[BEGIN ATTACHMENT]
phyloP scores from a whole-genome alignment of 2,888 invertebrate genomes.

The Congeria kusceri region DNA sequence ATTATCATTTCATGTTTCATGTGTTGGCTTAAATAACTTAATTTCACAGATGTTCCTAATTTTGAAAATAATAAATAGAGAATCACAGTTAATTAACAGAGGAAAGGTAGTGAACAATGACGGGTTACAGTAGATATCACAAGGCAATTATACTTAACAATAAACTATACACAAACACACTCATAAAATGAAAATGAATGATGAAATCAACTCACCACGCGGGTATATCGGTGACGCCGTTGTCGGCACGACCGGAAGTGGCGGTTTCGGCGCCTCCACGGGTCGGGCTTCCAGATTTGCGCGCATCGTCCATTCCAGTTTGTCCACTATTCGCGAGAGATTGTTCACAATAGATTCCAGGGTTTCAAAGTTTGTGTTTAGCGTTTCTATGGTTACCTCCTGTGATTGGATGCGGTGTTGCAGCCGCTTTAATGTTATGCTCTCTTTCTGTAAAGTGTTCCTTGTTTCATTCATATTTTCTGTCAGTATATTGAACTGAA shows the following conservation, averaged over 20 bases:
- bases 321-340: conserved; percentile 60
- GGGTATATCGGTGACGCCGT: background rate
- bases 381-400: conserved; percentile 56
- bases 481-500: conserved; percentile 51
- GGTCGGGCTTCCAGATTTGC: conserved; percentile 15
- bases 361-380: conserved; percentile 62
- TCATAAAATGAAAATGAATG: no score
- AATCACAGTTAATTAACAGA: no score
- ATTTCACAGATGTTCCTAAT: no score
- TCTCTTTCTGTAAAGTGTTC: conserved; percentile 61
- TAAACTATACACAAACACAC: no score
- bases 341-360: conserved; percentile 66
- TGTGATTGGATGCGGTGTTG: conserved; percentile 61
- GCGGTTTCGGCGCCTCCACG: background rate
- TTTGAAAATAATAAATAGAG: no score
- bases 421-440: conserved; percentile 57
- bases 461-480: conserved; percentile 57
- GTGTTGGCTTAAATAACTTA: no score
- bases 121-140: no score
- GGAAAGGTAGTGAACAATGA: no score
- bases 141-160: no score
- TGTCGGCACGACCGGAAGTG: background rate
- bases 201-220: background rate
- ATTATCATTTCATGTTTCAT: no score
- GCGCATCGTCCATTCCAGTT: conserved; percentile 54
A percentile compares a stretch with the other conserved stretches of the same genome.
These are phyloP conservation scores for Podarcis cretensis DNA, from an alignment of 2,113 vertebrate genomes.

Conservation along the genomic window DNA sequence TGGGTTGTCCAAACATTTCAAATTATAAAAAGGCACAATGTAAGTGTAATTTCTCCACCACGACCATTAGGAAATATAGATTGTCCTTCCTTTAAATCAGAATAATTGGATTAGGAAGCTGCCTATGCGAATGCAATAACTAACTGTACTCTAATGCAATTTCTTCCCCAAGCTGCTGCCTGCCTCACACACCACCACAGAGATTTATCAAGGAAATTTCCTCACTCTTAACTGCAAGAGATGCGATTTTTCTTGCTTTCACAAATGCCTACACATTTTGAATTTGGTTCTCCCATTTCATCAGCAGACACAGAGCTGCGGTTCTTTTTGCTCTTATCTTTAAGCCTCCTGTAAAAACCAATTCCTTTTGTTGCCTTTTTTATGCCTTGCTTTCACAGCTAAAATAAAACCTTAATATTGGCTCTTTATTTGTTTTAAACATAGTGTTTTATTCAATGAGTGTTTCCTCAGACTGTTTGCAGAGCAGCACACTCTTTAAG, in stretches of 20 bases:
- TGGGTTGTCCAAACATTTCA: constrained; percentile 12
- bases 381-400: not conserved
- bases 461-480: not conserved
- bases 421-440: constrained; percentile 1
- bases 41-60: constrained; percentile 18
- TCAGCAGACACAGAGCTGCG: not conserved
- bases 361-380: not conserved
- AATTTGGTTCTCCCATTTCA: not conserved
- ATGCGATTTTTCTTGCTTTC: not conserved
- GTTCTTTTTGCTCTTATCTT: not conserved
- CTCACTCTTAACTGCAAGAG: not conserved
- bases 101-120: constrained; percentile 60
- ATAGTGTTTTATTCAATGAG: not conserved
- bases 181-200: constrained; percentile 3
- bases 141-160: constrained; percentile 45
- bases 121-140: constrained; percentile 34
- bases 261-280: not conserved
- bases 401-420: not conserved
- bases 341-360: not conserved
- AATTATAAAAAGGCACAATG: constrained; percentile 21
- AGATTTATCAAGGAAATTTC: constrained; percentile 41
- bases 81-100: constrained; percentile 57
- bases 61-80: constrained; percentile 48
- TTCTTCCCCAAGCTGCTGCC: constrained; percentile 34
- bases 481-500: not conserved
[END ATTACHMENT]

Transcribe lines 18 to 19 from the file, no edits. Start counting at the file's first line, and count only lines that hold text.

- bases 421-440: conserved; percentile 57
- bases 461-480: conserved; percentile 57